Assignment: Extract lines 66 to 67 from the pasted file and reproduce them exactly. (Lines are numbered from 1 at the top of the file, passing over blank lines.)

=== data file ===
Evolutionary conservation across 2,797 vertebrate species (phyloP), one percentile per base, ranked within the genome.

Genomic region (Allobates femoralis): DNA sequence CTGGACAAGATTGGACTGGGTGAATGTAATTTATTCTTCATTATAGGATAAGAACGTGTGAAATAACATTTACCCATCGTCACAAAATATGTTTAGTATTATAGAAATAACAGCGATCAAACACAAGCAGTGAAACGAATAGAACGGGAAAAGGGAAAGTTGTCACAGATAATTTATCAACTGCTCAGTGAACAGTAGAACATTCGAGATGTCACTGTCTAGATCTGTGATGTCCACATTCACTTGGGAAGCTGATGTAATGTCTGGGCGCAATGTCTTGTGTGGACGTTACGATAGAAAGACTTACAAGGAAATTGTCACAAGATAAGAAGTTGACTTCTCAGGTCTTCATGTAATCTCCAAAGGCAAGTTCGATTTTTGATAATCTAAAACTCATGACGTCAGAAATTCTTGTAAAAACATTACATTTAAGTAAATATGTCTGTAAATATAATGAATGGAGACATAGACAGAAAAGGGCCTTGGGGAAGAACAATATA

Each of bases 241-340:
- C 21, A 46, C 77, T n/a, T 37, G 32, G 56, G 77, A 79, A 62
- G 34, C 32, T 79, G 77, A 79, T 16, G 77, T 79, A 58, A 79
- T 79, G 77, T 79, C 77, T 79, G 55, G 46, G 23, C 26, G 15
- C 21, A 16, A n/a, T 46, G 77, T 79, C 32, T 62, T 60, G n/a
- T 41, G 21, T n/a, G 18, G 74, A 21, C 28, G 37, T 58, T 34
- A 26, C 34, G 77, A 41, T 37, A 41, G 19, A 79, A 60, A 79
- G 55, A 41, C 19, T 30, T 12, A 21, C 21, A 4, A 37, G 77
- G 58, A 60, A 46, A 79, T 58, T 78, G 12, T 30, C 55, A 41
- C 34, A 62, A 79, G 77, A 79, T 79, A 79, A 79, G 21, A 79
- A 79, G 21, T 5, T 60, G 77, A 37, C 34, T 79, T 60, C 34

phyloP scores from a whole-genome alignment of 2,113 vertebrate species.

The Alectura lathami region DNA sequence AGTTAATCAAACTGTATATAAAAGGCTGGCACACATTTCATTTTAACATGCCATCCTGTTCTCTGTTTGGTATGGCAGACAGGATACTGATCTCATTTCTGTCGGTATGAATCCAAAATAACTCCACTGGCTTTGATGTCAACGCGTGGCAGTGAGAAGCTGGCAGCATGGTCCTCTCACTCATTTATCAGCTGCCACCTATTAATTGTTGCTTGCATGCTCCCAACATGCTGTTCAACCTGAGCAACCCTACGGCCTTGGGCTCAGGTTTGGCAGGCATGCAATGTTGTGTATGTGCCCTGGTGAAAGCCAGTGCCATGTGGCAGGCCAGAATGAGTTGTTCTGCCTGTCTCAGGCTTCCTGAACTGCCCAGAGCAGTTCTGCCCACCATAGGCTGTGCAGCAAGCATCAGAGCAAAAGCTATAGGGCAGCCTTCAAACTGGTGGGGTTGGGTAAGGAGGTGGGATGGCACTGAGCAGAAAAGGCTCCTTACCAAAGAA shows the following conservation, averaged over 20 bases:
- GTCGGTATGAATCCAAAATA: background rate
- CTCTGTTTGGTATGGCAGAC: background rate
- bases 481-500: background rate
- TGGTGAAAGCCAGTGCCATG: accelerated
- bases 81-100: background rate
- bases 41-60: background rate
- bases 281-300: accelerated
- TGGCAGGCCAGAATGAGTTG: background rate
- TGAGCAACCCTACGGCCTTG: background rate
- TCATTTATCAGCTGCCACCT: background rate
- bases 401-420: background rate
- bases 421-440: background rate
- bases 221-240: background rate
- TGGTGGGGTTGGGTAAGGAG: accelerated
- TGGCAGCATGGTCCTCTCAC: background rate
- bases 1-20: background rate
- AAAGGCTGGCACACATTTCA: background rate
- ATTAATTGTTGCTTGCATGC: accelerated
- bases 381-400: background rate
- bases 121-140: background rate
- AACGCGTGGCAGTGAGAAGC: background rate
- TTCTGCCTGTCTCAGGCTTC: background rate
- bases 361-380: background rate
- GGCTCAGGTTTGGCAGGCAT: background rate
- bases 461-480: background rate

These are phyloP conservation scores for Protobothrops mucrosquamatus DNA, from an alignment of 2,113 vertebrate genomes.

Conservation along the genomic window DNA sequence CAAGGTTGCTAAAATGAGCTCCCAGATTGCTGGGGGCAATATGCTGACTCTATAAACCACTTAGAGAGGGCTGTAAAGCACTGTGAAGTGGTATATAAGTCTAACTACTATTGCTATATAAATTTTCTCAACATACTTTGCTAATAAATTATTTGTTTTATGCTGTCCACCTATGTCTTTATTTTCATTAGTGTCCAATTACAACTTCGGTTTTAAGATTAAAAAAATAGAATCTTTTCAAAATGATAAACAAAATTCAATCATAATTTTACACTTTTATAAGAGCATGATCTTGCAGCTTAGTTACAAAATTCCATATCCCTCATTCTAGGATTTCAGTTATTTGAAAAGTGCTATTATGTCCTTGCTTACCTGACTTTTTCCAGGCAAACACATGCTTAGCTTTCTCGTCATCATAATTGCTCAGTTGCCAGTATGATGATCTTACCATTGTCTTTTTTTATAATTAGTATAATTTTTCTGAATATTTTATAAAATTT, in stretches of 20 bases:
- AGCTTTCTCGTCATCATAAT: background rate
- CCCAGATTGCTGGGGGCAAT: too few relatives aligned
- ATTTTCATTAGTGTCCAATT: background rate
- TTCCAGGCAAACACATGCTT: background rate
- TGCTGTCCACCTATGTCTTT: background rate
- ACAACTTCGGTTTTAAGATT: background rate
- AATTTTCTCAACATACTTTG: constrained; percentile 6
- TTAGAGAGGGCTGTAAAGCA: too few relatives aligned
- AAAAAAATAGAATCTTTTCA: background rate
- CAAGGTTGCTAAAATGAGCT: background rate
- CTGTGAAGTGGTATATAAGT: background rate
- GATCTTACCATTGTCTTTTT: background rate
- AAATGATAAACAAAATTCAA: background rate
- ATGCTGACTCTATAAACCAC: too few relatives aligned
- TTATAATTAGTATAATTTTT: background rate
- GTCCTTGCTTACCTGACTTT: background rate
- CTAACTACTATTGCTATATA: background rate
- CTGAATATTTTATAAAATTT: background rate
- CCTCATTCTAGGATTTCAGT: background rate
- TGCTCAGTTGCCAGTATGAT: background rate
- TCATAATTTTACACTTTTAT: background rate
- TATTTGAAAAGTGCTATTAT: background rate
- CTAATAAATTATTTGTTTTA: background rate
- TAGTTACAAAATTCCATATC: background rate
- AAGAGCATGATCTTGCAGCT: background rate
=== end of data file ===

- TAGTTACAAAATTCCATATC: background rate
- AAGAGCATGATCTTGCAGCT: background rate